Buying high-end brands is harder than it looks, even if you are a luxury giant


To get his hands on Bulgari, luxury titan Bernard Arnault courted the family behind the jeweler for 12 years before accepting a check for $ 5 billion. The pandemic may soften some high-end brand owners, but it will always be difficult to strike deals.

A pre-existing gap between the performance of many large and small designer brands has widened since the start of the pandemic. A major market share gain is underway and “some of the little guys are getting killed,” says Flavio Cereda, luxury analyst at Jefferies. A Chinese mall operator told Cereda that the top 10 brands have fallen from 45% of total luxury sales before the pandemic to 70% today, as more minor players are in a hurry.

The trend was clear in the first three months of the year, when sales of shoe designer Tod’s fell 16% and those of British trench coat designer Burberry fell 5% from the same period before. the 2019 pandemic. Industry giants Hermès and LVMH Moët Hennessy Louis Vuitton, which Arnault founded, posted sales growth of 33% and 8% respectively on the same basis.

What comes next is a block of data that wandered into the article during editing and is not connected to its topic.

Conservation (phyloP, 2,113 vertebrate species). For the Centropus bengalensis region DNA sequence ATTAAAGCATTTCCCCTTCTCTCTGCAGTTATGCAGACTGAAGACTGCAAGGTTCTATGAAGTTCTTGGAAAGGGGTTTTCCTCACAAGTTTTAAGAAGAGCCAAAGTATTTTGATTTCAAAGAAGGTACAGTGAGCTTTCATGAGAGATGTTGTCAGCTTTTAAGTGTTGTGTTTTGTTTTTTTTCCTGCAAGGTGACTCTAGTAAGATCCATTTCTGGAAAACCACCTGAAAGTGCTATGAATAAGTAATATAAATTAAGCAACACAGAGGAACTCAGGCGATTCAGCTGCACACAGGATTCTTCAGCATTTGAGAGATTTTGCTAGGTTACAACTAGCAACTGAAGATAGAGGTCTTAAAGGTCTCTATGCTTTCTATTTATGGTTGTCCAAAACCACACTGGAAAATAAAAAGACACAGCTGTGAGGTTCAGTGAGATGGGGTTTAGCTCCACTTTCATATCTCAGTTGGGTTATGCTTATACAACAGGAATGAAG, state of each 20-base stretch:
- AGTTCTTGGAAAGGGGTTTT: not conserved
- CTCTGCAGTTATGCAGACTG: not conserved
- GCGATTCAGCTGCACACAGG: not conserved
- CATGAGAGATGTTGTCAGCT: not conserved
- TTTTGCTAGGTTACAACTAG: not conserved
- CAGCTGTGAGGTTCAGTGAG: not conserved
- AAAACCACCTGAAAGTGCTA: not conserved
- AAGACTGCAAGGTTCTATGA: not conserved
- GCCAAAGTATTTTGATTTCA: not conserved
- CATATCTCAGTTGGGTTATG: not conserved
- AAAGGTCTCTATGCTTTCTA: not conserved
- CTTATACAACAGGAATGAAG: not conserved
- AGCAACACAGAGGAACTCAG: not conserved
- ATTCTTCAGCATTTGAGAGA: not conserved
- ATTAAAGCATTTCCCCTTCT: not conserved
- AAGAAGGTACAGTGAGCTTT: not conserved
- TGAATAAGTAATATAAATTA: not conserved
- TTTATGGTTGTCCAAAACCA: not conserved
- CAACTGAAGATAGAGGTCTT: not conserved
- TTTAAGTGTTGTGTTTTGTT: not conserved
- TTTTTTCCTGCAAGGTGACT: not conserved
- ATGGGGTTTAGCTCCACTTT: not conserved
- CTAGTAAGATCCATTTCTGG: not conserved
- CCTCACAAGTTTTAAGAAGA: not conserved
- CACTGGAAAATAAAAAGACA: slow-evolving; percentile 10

The crisis has forced some founders to rethink their succession plans. For the first time, Italian designer Giorgio Armani said in a recent interview with Vogue that it was less important that his eponymous brand was completely independent. Tod’s founder Diego Della Valle has also hinted publicly that he will be open for sale. Investors are betting that a tougher prospect for standalone brands will send these names and others into the arms of big luxury houses like Gucci owner Kering. Tod’s share price has doubled this year, in large part due to trading speculation.

However, acquisitions come up against obstacles. The valuation is a no-brainer, as even struggling listed brands look expensive. The luxury sector as a whole is trading at 31.9 times projected earnings, down from a 15-year average of 18.4 times, according to HSBC calculations. The last time industry stocks were this expensive was during the dot-com bubble.

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